Lecter nodded again. The accepted interstellar convention was that the fleet in possession of a star system or a planet initiated contact with any newcomers. If contact wasn't initiated, if no challenge was offered, it indicated the fleet in possession wasn't planning on shooting at anyone who got too close. Besides, as Michelle had just pointed out, the Union of Monica was not a member system of the Solarian League, which made any Solarian units in Monican space at least as much visitors as the First Division. No doubt everyone understood perfectly well that Monica's sovereignty—such as it was, and what there was of it—currently existed only on sufferance, but there were still appearances to maintain. Which meant that unless the Sollies had, in fact, occupied the star system, any contact—or challenges—should be coming from Monican traffic control, not from the Sollies.
Or, for that matter, from Manticore.
"Somehow, I think this is going to be an interesting port call, Ma'am," Lecter said quietly.
"Oh, I think you could safely put the odd thousand-dollar bet on that one, Cindy."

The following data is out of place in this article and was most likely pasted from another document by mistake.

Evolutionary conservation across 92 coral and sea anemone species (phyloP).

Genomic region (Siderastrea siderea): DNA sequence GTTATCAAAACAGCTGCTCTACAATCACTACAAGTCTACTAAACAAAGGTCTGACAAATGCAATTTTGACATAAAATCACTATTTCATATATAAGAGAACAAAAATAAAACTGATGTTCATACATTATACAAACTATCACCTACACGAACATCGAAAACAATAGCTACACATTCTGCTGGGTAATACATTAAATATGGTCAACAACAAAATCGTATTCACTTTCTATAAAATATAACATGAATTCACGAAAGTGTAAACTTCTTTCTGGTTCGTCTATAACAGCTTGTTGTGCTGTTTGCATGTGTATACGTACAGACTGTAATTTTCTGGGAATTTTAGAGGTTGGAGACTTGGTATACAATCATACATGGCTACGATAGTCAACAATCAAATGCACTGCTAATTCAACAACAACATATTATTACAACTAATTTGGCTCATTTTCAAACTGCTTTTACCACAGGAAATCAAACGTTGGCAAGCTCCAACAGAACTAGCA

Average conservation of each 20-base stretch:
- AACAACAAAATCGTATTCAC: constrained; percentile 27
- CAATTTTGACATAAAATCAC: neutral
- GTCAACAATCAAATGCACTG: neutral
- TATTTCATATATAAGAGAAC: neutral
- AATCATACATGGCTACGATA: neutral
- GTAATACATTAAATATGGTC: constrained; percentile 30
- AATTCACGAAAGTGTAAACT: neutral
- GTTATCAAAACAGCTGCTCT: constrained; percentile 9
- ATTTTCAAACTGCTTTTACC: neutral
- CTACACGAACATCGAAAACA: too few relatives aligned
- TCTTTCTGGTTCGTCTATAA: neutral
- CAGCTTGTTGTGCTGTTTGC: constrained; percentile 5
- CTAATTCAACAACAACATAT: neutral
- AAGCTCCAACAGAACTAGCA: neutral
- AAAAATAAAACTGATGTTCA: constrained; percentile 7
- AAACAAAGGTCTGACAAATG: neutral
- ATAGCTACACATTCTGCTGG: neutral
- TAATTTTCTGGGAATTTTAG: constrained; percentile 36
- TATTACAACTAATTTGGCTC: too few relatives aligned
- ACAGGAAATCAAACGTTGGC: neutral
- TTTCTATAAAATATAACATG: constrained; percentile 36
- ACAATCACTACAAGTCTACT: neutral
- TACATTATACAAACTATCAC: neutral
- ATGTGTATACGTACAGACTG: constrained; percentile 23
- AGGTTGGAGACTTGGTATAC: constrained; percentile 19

"We've been hailed by the Monicans, Ma'am," Captain Armstrong said from Michelle's com screen. "Finally."
Her voice was dust-dry, and Michelle chuckled as her flag captain added the final word.
"And they said?" she inquired.
"And they said we're welcome to Monica, Ma'am. Personally, I expect they're lying diplomatically through their teeth, given what happened the last time Queen's ships came calling here, but at least they're being polite."
"Did they happen to mention their Solarian visitors?"
"Not in so many words. They did instruct us to assume a parking orbit a minimum of eight thousand klicks clear of the closest Solly, though."
"Probably not a bad idea even if they hadn't made the suggestion official," Michelle said. "All right, Vicki. Go ahead and park us."